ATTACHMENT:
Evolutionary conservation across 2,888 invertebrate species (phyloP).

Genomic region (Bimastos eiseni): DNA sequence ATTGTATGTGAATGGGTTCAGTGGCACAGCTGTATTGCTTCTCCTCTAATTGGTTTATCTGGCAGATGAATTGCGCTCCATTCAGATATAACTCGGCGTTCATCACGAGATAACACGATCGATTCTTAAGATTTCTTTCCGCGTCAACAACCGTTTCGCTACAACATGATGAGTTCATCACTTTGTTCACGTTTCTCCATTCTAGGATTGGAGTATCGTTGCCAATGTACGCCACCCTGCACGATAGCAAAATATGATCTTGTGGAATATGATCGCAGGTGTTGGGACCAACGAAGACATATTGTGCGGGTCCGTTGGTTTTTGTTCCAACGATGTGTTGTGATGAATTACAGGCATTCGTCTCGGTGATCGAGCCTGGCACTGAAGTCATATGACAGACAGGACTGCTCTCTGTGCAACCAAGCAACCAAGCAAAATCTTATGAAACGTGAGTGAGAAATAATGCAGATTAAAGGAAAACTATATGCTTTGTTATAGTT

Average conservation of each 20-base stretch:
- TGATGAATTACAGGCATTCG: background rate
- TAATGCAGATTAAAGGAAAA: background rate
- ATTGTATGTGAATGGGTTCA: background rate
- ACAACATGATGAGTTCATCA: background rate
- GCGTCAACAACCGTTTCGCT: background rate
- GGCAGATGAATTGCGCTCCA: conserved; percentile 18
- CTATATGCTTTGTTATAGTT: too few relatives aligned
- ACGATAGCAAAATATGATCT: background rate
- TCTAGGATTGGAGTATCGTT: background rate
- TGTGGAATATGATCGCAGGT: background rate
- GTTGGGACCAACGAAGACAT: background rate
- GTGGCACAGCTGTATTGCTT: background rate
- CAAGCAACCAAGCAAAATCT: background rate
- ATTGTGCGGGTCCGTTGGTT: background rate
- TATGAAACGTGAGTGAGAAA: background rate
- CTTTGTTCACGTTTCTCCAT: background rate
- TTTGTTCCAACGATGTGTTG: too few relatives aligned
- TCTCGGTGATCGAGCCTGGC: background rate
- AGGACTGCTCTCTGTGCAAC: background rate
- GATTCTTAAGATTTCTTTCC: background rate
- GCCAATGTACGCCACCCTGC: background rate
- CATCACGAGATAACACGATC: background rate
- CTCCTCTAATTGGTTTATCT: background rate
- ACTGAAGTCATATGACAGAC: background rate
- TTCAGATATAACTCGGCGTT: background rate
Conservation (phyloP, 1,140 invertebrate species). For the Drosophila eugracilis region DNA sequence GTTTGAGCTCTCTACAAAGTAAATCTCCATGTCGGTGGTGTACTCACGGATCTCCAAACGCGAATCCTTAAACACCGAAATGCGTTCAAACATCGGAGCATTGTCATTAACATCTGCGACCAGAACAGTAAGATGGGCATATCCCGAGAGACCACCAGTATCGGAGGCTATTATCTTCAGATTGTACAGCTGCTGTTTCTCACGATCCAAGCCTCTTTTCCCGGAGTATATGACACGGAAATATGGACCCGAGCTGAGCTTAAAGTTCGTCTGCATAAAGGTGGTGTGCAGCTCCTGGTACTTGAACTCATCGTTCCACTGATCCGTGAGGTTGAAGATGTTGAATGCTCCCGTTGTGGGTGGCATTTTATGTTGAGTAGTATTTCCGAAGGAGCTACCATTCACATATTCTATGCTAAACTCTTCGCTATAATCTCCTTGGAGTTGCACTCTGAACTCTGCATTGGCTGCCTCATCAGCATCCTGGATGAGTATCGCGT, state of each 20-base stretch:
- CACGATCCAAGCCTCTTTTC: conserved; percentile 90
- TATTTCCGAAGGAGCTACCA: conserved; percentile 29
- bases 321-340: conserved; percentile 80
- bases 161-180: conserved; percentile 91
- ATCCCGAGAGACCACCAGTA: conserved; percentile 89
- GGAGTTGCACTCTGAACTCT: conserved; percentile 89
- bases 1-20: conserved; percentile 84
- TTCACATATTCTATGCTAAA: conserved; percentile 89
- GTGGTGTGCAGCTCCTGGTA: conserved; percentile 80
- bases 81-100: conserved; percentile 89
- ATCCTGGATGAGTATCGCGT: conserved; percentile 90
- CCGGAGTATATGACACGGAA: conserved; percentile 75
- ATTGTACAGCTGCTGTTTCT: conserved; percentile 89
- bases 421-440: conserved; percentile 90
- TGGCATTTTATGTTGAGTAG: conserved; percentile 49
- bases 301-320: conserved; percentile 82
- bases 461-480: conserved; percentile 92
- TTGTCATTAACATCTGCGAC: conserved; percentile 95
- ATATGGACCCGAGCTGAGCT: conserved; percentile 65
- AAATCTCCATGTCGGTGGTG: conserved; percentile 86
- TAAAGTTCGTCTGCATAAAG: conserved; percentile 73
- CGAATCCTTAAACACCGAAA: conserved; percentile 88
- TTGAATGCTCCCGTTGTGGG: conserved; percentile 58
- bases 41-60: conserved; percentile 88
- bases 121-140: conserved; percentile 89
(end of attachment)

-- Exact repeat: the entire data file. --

Evolutionary conservation across 2,888 invertebrate species (phyloP).

Genomic region (Bimastos eiseni): DNA sequence ATTGTATGTGAATGGGTTCAGTGGCACAGCTGTATTGCTTCTCCTCTAATTGGTTTATCTGGCAGATGAATTGCGCTCCATTCAGATATAACTCGGCGTTCATCACGAGATAACACGATCGATTCTTAAGATTTCTTTCCGCGTCAACAACCGTTTCGCTACAACATGATGAGTTCATCACTTTGTTCACGTTTCTCCATTCTAGGATTGGAGTATCGTTGCCAATGTACGCCACCCTGCACGATAGCAAAATATGATCTTGTGGAATATGATCGCAGGTGTTGGGACCAACGAAGACATATTGTGCGGGTCCGTTGGTTTTTGTTCCAACGATGTGTTGTGATGAATTACAGGCATTCGTCTCGGTGATCGAGCCTGGCACTGAAGTCATATGACAGACAGGACTGCTCTCTGTGCAACCAAGCAACCAAGCAAAATCTTATGAAACGTGAGTGAGAAATAATGCAGATTAAAGGAAAACTATATGCTTTGTTATAGTT

Average conservation of each 20-base stretch:
- TGATGAATTACAGGCATTCG: background rate
- TAATGCAGATTAAAGGAAAA: background rate
- ATTGTATGTGAATGGGTTCA: background rate
- ACAACATGATGAGTTCATCA: background rate
- GCGTCAACAACCGTTTCGCT: background rate
- GGCAGATGAATTGCGCTCCA: conserved; percentile 18
- CTATATGCTTTGTTATAGTT: too few relatives aligned
- ACGATAGCAAAATATGATCT: background rate
- TCTAGGATTGGAGTATCGTT: background rate
- TGTGGAATATGATCGCAGGT: background rate
- GTTGGGACCAACGAAGACAT: background rate
- GTGGCACAGCTGTATTGCTT: background rate
- CAAGCAACCAAGCAAAATCT: background rate
- ATTGTGCGGGTCCGTTGGTT: background rate
- TATGAAACGTGAGTGAGAAA: background rate
- CTTTGTTCACGTTTCTCCAT: background rate
- TTTGTTCCAACGATGTGTTG: too few relatives aligned
- TCTCGGTGATCGAGCCTGGC: background rate
- AGGACTGCTCTCTGTGCAAC: background rate
- GATTCTTAAGATTTCTTTCC: background rate
- GCCAATGTACGCCACCCTGC: background rate
- CATCACGAGATAACACGATC: background rate
- CTCCTCTAATTGGTTTATCT: background rate
- ACTGAAGTCATATGACAGAC: background rate
- TTCAGATATAACTCGGCGTT: background rate
Conservation (phyloP, 1,140 invertebrate species). For the Drosophila eugracilis region DNA sequence GTTTGAGCTCTCTACAAAGTAAATCTCCATGTCGGTGGTGTACTCACGGATCTCCAAACGCGAATCCTTAAACACCGAAATGCGTTCAAACATCGGAGCATTGTCATTAACATCTGCGACCAGAACAGTAAGATGGGCATATCCCGAGAGACCACCAGTATCGGAGGCTATTATCTTCAGATTGTACAGCTGCTGTTTCTCACGATCCAAGCCTCTTTTCCCGGAGTATATGACACGGAAATATGGACCCGAGCTGAGCTTAAAGTTCGTCTGCATAAAGGTGGTGTGCAGCTCCTGGTACTTGAACTCATCGTTCCACTGATCCGTGAGGTTGAAGATGTTGAATGCTCCCGTTGTGGGTGGCATTTTATGTTGAGTAGTATTTCCGAAGGAGCTACCATTCACATATTCTATGCTAAACTCTTCGCTATAATCTCCTTGGAGTTGCACTCTGAACTCTGCATTGGCTGCCTCATCAGCATCCTGGATGAGTATCGCGT, state of each 20-base stretch:
- CACGATCCAAGCCTCTTTTC: conserved; percentile 90
- TATTTCCGAAGGAGCTACCA: conserved; percentile 29
- bases 321-340: conserved; percentile 80
- bases 161-180: conserved; percentile 91
- ATCCCGAGAGACCACCAGTA: conserved; percentile 89
- GGAGTTGCACTCTGAACTCT: conserved; percentile 89
- bases 1-20: conserved; percentile 84
- TTCACATATTCTATGCTAAA: conserved; percentile 89
- GTGGTGTGCAGCTCCTGGTA: conserved; percentile 80
- bases 81-100: conserved; percentile 89
- ATCCTGGATGAGTATCGCGT: conserved; percentile 90
- CCGGAGTATATGACACGGAA: conserved; percentile 75
- ATTGTACAGCTGCTGTTTCT: conserved; percentile 89
- bases 421-440: conserved; percentile 90
- TGGCATTTTATGTTGAGTAG: conserved; percentile 49
- bases 301-320: conserved; percentile 82
- bases 461-480: conserved; percentile 92
- TTGTCATTAACATCTGCGAC: conserved; percentile 95
- ATATGGACCCGAGCTGAGCT: conserved; percentile 65
- AAATCTCCATGTCGGTGGTG: conserved; percentile 86
- TAAAGTTCGTCTGCATAAAG: conserved; percentile 73
- CGAATCCTTAAACACCGAAA: conserved; percentile 88
- TTGAATGCTCCCGTTGTGGG: conserved; percentile 58
- bases 41-60: conserved; percentile 88
- bases 121-140: conserved; percentile 89